Wednesday, March 12, 2014

Mid-Week Historical Newsbreak -- Merestone Sales Ad

Mixed in amongst the old newspaper clippings of fires, horrid deaths, animal abuses, train wrecks, and
murders (guess what -- there never was a "peaceful good old days") that have been forwarded to or found by me, there are also a fair number of real estate sales ads. Depending on how old they are and how good your knowledge of the area is, for many of them you can determine exactly where the property is that's for sale. If you can, the ad can be an invaluable resource, giving you a heaping portion of information about the property and what it consisted of at the time. The ad seen to the right is is an example of one whose identity was not all that difficult to discern.

The ad comes to us from Philadelphia's Public Ledger, dated December 16, 1844. It tells of the upcoming sale of 216 acres belonging to John M. Beeson of Mill Creek Hundred. The ad lists, among other things, a part stone and part frame mansion house, a 70 x 40 foot three story stone barn, wagon house, spring house, tenant house, corn crib, and other out-buildings. The property also had a "thriving young apple orchard" which also had pear trees, cherry trees, and other fruit. All in all sounds like a nice property, and one I should have written about. Turns out, I did!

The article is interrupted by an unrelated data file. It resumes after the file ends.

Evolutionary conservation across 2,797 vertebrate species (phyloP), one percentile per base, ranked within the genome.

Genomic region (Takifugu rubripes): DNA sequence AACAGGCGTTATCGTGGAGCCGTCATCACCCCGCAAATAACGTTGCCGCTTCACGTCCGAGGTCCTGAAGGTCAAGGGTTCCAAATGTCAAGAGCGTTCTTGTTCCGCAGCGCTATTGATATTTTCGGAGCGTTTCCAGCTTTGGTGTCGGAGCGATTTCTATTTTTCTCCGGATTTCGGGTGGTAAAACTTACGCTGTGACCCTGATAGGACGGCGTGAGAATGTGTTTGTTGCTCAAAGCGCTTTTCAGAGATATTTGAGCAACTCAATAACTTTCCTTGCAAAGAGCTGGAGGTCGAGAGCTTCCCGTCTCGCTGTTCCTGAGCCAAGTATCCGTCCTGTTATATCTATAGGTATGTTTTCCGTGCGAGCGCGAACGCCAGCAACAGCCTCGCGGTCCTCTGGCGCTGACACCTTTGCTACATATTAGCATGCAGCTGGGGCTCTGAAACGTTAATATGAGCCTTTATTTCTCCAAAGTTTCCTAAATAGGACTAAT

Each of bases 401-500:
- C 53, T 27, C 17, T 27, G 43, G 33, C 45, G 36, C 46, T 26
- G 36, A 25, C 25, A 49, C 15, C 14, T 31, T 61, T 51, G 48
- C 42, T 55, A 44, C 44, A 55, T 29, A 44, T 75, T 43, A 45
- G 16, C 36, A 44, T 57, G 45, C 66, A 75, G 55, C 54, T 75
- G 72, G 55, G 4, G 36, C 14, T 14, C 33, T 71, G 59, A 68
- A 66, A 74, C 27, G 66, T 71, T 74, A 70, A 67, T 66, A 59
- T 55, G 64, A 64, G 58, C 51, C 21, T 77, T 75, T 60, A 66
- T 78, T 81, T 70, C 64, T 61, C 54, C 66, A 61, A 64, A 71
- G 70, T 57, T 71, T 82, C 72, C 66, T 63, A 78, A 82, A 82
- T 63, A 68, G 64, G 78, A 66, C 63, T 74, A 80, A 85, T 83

The house that John Beeson was trying to sell that December is the home now known as Merestone, on the DE/PA state line on Yeatmans Mill Road north of Corner Ketch. Since (if you recall) much of the historical significance of Merestone is due to its 20th Century restoration by an important architect, this sale ad gives us a nice glimpse into the state of the property in the mid-19th Century.

The John Beeson (1802-1869) of the ad was the son of William Beeson who built the stone barn mentioned, in 1806, and probably the stone section of the house. William's father John had purchased the property from George Evans in 1776. And unless the 1849 map is hopelessly wrong, John M. Beeson was unsuccessful in selling the house in 1844, despite stating that it would be "positively sold". Although to be fair, he didn't say when. Beeson did eventually sell the house to Halliday Hoopes, sometime after 1849 but prior to 1865, when Hoopes sold it to Thomas G. Seal. The house itself was enlarged numerous times over the years, and this ad gives a neat snapshot of what was around it 170 years ago.

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